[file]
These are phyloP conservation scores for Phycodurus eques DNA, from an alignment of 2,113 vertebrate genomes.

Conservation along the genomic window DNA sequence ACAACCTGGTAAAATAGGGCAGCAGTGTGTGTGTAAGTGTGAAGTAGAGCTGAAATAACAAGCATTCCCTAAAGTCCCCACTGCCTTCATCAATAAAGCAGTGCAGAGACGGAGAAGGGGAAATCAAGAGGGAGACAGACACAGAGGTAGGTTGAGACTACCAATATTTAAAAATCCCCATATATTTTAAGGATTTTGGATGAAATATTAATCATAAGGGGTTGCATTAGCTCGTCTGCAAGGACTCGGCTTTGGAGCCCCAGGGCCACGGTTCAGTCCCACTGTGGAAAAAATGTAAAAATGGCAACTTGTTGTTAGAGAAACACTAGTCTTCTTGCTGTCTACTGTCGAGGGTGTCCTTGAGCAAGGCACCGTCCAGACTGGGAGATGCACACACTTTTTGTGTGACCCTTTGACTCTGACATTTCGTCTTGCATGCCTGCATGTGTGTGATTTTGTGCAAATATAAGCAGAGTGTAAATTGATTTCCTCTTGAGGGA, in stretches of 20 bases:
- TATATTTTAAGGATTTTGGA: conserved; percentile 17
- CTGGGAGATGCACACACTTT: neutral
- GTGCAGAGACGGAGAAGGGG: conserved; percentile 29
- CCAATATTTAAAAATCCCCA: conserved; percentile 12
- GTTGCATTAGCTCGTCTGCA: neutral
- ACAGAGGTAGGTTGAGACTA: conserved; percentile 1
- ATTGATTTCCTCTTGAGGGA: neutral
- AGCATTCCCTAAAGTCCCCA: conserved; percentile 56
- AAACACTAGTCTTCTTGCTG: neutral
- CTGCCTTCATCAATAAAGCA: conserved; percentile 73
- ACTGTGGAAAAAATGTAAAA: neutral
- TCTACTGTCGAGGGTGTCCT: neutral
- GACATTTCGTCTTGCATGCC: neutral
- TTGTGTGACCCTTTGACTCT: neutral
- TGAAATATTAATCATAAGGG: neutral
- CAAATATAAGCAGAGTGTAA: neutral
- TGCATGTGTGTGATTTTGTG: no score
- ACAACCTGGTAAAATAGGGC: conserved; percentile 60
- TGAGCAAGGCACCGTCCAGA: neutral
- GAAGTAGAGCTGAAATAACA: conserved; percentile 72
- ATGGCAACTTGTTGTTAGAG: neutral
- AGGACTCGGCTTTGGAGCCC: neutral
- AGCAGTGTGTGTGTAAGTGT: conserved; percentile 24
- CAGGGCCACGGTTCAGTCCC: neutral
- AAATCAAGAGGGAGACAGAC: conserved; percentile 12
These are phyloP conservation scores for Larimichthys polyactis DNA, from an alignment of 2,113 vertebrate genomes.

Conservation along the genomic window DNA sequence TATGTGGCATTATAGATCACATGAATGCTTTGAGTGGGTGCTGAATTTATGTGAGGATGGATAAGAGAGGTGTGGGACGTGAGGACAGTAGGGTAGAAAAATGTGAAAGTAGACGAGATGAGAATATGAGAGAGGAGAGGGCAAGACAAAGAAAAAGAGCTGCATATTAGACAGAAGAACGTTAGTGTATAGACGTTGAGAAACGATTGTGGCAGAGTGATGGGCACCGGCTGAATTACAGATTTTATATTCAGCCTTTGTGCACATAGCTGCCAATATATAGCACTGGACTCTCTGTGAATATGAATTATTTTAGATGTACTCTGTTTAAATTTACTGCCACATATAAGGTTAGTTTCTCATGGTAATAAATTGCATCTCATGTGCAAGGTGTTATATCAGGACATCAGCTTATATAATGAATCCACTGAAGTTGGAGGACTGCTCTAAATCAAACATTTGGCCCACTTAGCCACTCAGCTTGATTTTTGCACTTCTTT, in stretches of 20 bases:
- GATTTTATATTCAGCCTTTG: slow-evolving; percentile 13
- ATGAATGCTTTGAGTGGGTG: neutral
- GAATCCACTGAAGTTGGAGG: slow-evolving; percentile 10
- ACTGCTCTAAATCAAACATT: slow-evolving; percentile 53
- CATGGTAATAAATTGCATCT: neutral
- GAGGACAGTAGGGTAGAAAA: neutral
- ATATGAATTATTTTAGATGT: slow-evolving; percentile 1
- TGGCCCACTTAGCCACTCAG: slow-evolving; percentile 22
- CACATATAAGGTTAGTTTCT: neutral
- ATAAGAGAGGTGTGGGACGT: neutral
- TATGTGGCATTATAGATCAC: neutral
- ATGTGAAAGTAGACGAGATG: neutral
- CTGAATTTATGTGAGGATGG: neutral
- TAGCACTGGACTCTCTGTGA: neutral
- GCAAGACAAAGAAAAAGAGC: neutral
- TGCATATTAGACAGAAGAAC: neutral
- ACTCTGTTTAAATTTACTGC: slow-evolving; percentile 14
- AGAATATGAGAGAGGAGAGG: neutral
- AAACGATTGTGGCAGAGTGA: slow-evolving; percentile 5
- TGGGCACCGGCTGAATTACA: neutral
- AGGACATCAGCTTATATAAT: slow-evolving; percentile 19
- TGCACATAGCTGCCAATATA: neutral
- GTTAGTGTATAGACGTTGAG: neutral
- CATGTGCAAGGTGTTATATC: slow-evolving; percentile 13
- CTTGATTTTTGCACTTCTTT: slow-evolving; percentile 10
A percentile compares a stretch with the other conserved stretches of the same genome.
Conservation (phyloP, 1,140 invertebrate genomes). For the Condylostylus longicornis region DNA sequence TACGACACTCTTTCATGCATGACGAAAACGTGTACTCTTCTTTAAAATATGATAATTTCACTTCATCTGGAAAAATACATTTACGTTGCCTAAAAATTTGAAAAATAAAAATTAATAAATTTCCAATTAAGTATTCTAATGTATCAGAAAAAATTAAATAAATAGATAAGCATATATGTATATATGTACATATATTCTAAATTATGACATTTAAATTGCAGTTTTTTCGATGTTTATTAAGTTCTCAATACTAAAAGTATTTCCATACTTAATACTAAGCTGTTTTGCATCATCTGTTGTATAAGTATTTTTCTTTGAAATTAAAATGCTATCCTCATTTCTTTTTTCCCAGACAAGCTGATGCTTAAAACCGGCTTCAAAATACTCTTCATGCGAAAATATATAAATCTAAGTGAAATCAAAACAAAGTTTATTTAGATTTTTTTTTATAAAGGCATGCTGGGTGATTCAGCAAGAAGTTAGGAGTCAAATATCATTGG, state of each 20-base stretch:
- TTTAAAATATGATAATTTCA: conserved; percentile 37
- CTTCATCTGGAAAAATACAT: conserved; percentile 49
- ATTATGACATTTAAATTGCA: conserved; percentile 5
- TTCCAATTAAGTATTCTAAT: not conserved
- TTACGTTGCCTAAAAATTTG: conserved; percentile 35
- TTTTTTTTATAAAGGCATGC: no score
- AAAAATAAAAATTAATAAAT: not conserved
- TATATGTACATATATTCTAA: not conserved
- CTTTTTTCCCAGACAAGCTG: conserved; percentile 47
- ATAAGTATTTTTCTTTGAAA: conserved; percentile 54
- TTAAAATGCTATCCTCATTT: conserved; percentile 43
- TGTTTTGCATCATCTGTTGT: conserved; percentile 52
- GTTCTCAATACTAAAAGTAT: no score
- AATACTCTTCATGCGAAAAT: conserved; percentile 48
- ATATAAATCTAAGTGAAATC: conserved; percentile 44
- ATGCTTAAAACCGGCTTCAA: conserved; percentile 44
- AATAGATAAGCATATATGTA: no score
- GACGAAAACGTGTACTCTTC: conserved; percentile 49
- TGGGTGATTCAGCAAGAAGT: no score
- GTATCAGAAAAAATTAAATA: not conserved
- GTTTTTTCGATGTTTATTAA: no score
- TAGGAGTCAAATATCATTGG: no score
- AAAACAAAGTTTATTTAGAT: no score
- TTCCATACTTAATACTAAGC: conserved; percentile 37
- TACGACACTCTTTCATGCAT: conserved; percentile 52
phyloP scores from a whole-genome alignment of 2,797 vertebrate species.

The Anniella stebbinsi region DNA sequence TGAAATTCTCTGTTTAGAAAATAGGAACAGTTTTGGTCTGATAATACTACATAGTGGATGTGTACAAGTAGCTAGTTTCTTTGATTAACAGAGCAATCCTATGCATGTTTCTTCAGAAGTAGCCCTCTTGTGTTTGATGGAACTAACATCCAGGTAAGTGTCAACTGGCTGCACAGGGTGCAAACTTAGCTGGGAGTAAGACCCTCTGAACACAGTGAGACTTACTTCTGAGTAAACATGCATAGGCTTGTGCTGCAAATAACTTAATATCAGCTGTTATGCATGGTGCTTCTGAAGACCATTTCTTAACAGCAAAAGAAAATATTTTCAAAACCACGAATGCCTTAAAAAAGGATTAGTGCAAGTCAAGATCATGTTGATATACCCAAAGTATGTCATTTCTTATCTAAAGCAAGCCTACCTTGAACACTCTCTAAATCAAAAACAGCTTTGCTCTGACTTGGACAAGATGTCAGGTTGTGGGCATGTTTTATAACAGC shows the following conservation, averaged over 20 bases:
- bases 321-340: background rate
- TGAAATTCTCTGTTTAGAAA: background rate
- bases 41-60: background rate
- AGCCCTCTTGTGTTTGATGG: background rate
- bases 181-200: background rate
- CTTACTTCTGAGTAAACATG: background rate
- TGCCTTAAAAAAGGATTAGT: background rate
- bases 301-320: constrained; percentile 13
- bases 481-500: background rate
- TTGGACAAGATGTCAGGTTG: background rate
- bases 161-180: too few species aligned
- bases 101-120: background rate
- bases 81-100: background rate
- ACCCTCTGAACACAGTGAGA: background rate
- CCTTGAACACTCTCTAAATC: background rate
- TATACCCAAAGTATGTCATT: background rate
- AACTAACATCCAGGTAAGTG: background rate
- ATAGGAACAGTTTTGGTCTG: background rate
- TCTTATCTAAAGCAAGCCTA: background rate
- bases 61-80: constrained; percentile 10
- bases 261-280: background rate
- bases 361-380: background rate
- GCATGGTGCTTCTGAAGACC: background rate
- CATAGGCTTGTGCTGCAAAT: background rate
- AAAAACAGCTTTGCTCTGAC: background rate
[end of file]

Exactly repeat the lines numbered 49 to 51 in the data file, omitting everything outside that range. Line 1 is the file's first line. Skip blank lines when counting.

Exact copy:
- TGGGCACCGGCTGAATTACA: neutral
- AGGACATCAGCTTATATAAT: slow-evolving; percentile 19
- TGCACATAGCTGCCAATATA: neutral